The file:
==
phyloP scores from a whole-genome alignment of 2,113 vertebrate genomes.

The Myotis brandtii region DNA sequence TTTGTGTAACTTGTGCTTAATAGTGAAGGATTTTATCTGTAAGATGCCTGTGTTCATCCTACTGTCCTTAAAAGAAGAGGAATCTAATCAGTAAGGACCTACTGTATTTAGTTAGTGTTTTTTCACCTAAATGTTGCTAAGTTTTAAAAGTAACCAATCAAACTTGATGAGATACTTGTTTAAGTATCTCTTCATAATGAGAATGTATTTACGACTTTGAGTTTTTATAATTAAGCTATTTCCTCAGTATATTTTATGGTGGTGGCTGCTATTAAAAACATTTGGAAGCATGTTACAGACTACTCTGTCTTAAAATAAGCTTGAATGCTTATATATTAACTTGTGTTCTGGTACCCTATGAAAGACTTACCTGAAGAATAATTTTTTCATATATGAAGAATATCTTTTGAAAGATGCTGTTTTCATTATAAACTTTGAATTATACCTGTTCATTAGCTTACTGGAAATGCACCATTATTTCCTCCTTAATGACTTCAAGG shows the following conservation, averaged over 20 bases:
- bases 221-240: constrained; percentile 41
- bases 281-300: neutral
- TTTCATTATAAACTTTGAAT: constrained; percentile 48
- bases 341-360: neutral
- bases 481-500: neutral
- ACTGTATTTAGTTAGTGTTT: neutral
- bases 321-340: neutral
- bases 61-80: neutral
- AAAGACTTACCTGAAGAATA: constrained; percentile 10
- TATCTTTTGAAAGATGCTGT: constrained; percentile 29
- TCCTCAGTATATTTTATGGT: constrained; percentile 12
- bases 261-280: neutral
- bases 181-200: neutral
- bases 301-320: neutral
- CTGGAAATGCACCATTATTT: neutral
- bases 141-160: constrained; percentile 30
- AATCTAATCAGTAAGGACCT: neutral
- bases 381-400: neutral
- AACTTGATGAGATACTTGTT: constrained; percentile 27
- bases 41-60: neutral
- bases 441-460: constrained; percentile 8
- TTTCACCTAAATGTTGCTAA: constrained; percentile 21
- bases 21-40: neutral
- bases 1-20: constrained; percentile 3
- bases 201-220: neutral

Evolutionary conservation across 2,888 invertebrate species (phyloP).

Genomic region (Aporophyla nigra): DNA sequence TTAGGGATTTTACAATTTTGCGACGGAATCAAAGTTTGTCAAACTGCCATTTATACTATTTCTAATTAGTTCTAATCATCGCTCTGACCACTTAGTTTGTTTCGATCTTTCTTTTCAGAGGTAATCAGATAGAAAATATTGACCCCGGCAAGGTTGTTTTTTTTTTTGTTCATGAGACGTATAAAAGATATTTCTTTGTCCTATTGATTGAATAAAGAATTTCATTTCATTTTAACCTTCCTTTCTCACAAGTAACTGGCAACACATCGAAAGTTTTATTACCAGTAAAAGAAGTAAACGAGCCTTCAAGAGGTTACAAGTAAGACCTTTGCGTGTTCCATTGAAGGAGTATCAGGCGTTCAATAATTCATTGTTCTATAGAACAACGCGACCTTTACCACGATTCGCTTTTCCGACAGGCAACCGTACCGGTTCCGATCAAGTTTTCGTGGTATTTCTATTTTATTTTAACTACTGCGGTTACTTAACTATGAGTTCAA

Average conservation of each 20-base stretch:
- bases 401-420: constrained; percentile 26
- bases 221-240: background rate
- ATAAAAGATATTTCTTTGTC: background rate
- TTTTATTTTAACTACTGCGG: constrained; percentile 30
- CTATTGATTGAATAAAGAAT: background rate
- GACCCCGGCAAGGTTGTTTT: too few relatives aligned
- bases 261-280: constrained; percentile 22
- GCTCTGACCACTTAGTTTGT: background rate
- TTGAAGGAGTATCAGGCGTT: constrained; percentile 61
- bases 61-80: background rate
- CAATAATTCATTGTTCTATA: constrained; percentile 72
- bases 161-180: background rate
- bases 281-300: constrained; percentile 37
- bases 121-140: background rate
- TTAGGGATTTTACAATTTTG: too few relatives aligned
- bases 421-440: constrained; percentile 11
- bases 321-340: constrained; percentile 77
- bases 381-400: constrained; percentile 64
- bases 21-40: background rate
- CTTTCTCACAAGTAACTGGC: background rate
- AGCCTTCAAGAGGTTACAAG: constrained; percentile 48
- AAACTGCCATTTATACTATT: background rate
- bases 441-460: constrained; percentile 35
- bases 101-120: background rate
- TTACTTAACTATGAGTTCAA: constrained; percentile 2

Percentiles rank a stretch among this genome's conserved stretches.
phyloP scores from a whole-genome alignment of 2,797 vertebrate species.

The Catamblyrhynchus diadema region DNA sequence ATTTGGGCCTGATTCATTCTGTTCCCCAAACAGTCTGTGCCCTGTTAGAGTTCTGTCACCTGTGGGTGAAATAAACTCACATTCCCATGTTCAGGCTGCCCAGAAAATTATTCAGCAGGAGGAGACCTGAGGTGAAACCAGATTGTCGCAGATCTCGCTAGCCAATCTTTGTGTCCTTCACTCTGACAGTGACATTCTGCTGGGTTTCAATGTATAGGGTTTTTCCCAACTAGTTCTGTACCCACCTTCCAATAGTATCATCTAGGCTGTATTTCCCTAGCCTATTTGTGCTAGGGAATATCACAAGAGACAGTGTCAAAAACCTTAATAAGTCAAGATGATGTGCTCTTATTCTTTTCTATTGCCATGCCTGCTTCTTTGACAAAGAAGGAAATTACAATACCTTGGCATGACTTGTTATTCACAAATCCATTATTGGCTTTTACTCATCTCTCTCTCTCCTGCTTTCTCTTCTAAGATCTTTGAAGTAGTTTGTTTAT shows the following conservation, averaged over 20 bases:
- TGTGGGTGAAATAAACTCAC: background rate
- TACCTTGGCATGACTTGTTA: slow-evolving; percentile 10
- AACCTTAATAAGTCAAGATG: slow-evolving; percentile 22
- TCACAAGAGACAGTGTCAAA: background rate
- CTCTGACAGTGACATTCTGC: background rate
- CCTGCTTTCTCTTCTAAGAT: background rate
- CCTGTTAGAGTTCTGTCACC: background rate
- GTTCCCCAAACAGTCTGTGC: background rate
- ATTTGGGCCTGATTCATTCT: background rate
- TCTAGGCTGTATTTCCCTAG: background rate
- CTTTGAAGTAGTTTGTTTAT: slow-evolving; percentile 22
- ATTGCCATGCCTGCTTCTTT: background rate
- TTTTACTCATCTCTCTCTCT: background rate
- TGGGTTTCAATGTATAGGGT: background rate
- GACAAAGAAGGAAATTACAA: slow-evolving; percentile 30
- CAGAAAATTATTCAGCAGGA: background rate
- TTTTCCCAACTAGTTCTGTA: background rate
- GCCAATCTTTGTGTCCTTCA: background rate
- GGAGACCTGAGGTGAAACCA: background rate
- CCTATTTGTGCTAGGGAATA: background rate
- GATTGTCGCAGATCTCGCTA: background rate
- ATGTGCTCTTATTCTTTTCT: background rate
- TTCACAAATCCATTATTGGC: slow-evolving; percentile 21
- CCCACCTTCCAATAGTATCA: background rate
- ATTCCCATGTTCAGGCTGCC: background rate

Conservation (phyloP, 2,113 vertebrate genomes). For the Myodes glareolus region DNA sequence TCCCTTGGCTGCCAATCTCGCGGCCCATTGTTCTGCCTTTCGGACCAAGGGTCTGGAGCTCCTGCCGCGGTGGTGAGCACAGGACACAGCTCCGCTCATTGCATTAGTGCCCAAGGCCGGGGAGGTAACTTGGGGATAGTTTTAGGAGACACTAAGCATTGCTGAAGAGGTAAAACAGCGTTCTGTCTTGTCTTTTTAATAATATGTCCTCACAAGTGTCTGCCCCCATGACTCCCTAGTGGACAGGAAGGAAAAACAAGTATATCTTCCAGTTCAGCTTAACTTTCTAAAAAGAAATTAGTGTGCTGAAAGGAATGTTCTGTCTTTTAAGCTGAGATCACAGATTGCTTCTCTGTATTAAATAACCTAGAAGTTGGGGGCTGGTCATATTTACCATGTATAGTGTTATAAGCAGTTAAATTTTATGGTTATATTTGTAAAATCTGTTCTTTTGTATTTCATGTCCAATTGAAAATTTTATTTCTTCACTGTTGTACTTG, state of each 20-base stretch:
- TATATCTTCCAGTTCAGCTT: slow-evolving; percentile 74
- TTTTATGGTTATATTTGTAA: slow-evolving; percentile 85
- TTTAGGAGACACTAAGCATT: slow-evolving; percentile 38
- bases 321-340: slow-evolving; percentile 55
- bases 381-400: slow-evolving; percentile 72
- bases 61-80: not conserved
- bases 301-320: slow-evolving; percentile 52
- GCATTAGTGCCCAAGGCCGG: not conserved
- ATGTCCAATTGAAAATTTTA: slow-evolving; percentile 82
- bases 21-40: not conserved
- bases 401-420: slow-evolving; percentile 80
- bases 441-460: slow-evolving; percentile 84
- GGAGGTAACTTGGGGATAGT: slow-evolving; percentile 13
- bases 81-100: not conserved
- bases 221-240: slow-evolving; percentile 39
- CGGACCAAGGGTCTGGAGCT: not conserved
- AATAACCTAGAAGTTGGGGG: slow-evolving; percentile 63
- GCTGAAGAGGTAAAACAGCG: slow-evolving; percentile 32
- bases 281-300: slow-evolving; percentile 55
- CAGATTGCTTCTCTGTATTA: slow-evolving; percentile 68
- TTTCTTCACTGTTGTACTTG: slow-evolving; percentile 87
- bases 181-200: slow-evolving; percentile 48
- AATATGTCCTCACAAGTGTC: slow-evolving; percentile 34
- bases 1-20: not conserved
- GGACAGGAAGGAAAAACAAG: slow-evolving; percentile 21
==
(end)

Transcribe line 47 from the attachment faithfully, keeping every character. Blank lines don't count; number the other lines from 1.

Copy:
- bases 321-340: constrained; percentile 77